An Important Notice for BUPA Customers

BUPA have announced that from 1 August 2018 they will no longer gap cover in non partner hospitals, which includes all public hospitals,  They have also announced that their reduced benefit policies will no longer cover certain procedures.  Please see below for details.

 Anaesthesia billing is complex.  It is based on both the type of procedure you are having and the time that the procedure takes.  There can also be additional charges for ancillary procedures such as advanced monitoring techniques, some pain control techniques, for patients who have serious medical conditions, and for the very young or the elderly.  All these factors contribute a set number of "units" to your final account.

For any procedure there is a given number of units associated with a procedure of that type.  In addition the time taken is charged in units of 15 minutes for the first two hours, between two and four hours each unit is 10 minutes long and after 4 hours a unit is 5 minutes.  Your account will show these amounts separately,  one amount for the procedure itself, one for the time component, a charge for your preoperative anaesthetic consultation, and separate, itemised charges for any additional items.

The number of units is then totalled and this is used to calculate the final account.

For out of hours emergencies there is a further 50% loading to the total account.

We currently charge $50 per unit for most procedures.  The current recommended amount per unit suggested  by both the Australian Society of Anaesthetists and the Australian Medical Association is $83 per unit.  We review our charges annually,  however the Government has delayed any indexation medical fees.  In addition, anaesthesia fees have not been indexed now for several years. Unfortunately this is not sustainable for us, and our fees have risen slightly.  We have reviewed our fees for the 2017-18 financial year and have decided to leave them at the current rate of $50 per unit.

We will send your account directly to your health fund and to Medicare electronically.  For many funds there will be a gap between our charge and the amount of your health fund and Medicare rebate.  We will invoice you for this gap.  Please note that this gap varies from fund to fund, in our experience large gaps are almost always due to extremely long procedures, or when patients are with those funds that provide low rebates for anaesthesia services.  We list the item numbers charged on your gap invoice, however these will show a charge of $0, and only the gap amount will appear on the invoice.  As we have already claimed from Medicare and your health fund, you will be unable to claim any of the gap.  We are also happy to discuss your account with you at any time, either by phone or in person at our rooms.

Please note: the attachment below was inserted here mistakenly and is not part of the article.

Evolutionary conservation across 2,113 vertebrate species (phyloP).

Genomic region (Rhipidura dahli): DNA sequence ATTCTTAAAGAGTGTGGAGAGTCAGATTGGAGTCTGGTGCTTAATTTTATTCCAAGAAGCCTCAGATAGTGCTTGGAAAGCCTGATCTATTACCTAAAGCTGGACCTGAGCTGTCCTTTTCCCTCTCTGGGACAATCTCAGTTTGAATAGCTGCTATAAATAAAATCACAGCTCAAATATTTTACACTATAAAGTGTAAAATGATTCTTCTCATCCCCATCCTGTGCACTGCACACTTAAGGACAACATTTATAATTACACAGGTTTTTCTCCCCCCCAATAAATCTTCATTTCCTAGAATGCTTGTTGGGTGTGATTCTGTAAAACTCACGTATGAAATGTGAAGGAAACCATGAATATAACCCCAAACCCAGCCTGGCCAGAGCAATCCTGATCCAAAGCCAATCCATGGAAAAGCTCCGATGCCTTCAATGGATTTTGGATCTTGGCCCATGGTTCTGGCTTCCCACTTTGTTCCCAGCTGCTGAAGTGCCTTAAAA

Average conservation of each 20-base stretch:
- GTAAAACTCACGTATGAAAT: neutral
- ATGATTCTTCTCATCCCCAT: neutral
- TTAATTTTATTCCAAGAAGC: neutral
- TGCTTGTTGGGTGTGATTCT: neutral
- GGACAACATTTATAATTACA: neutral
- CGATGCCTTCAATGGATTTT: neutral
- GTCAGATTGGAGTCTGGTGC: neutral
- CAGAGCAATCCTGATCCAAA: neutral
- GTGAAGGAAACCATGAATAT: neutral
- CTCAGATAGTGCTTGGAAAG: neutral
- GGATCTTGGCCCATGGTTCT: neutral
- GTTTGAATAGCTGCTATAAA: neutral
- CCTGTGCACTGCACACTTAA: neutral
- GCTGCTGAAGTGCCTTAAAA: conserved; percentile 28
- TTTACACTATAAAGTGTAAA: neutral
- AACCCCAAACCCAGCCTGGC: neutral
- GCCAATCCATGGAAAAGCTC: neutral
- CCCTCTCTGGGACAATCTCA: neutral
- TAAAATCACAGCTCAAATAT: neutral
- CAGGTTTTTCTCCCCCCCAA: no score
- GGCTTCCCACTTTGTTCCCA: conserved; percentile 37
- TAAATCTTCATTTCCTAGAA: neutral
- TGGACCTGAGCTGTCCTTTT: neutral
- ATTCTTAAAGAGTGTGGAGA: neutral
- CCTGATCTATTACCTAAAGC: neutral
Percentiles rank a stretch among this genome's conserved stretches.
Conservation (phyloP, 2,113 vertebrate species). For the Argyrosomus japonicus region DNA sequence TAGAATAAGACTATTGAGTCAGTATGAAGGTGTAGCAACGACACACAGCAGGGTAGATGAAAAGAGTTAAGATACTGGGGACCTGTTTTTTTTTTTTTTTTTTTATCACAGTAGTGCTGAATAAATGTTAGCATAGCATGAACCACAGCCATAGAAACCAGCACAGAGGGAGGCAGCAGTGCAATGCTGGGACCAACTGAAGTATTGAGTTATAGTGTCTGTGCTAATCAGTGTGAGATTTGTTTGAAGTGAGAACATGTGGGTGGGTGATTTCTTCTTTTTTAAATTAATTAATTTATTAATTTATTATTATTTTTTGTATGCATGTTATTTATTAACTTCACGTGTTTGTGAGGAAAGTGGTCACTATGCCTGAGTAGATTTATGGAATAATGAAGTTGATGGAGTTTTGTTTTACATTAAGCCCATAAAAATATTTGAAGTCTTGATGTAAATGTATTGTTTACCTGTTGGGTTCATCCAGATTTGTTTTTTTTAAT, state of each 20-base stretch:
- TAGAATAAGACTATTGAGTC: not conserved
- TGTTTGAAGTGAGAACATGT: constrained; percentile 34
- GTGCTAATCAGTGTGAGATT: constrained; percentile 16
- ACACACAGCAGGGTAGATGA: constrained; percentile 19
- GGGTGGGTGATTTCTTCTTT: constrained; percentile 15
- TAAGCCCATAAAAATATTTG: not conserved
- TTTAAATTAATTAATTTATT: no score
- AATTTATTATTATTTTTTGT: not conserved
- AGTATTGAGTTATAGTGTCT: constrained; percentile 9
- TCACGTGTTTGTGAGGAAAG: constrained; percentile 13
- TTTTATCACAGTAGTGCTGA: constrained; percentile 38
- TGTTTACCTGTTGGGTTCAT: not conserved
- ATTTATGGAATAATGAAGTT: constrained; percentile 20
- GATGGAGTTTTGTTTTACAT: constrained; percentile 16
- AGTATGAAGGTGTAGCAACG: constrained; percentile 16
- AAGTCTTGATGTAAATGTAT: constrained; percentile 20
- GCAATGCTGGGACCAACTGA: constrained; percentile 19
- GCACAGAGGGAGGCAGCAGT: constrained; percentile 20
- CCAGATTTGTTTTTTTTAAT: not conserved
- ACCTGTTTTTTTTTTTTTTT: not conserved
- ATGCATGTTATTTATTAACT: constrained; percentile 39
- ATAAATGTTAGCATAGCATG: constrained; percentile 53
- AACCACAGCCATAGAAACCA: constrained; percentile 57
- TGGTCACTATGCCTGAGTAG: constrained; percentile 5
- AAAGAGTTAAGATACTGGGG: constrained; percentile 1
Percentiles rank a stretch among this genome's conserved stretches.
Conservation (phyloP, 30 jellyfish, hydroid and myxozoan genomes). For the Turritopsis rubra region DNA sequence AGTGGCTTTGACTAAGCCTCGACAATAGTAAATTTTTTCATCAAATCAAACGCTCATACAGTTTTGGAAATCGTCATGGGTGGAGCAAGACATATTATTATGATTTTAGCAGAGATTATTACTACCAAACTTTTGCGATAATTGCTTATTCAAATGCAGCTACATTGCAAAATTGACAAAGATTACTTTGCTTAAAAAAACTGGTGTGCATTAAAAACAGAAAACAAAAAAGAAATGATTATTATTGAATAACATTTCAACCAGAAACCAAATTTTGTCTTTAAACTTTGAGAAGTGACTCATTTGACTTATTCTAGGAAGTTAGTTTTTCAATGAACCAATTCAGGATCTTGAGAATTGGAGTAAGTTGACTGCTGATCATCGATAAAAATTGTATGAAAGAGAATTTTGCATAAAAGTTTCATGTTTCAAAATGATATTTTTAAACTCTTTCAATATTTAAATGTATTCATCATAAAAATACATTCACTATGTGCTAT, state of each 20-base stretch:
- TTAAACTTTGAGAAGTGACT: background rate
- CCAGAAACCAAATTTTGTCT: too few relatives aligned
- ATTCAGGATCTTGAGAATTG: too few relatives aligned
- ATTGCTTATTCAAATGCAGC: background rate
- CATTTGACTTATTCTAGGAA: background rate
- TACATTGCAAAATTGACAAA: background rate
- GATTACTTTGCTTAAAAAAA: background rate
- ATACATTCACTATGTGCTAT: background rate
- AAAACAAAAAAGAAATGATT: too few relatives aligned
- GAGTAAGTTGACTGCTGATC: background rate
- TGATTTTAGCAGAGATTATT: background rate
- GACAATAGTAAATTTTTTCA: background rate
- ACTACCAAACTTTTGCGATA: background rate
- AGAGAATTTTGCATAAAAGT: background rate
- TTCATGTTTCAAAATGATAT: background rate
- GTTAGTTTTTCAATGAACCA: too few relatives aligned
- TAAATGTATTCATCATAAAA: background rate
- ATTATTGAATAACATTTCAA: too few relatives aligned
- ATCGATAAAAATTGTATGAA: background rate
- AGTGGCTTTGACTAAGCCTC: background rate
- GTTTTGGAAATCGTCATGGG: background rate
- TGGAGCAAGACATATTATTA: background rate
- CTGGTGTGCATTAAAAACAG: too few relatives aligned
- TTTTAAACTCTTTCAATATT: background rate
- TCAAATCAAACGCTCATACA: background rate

We endeavour to provide every patient with a written estimate of what the total cost as well as any out of pocket expenses will be in advance of your procedure.  To that end we ask that you return the anaesthesia booking form to us as soon as possible.  These forms are available from your proceduralist, or from our website.  Please note that the actual amount may vary from that shown on the quote.  This usually occurs when the procedure takes a significantly longer (or shorter) amount of time from that used in generating your quote.   Occasionally your surgeon will perform a different procedure or procedures to that originally planned due to unexpected findings at the time of operation.  This can also sometimes change the amount of your account.

For aesthetic surgery procedures we charge the full recommended ASA/AMA fee of $83 per unit.

For overseas patients who are not covered by Medicare or private health insurance we charge the full recommended ASA/AMA fee of $83 per unit.  Many such patients may find this fee is covered by any Travel Insurance they may have.

For out of hours emergency cases we cap any gap to $500, even where your fund does not have a cap on any gap payment. 

For uninsured patients, overseas patients, and patients having aesthetic surgery procedures we will invoice you prior to the procedure, this amount is based on the procedure itself and the estimated time your procedure will take.  We ask that you pay this in full prior to your procedure.  We will either invoice you after the procedure for any additional amount or provide you with any refund owing.

We understand that sometimes it can be difficult to manage unexpected bills.  Please feel free to talk to us about how we can help, in such circumstances we are happy to arrange a payment schedule that will best suit your needs.


KNOWN HEALTH FUND ISSUES:  BUPA, Mildura District Health Fund, Latrobe Health Services, Australian Unity, GU Health, and Medibank Private.

Larger Gaps

Some patients are surprised at the size of their gap.  In our experience very large gaps in relation to the complexity and time taken for your procedure occur most often with a small number of health funds.  The main fund that is the biggest source of patients concerned at the size of their gaps is  Latrobe Health Services.    This fund pays a very low rebate for anaesthesia services, which results in gaps that can often amount to many hundreds, or even over a $1,000. We must point out that this fund has performed particularly poorly over a number of years in the AMA Health Insurance Report Card.  The report is available here.  Your gap payment to your surgeon, to the hospital, and to us is quite likely to wipe out any cost saving in lower premium. We have to ask: is it worth supporting a local fund that may in the long run cost you significantly more?  Mildura District Health Fund are the other fund we find often generates very large gap payments, however they have recently increased their rebates, although not to the level of the major funds.



BUPA are one of the larger health insurers in Australia.  They have recently announced a significant change in their policies.  Firstly if you are on one of their "restricted cover" policies will no longer include coverage for  some or all of pregnancy, fertility treatment such as IVF, joint replacements, major eye surgery such as cataracts, renal dialysis, and obesity surgery.  These policies include: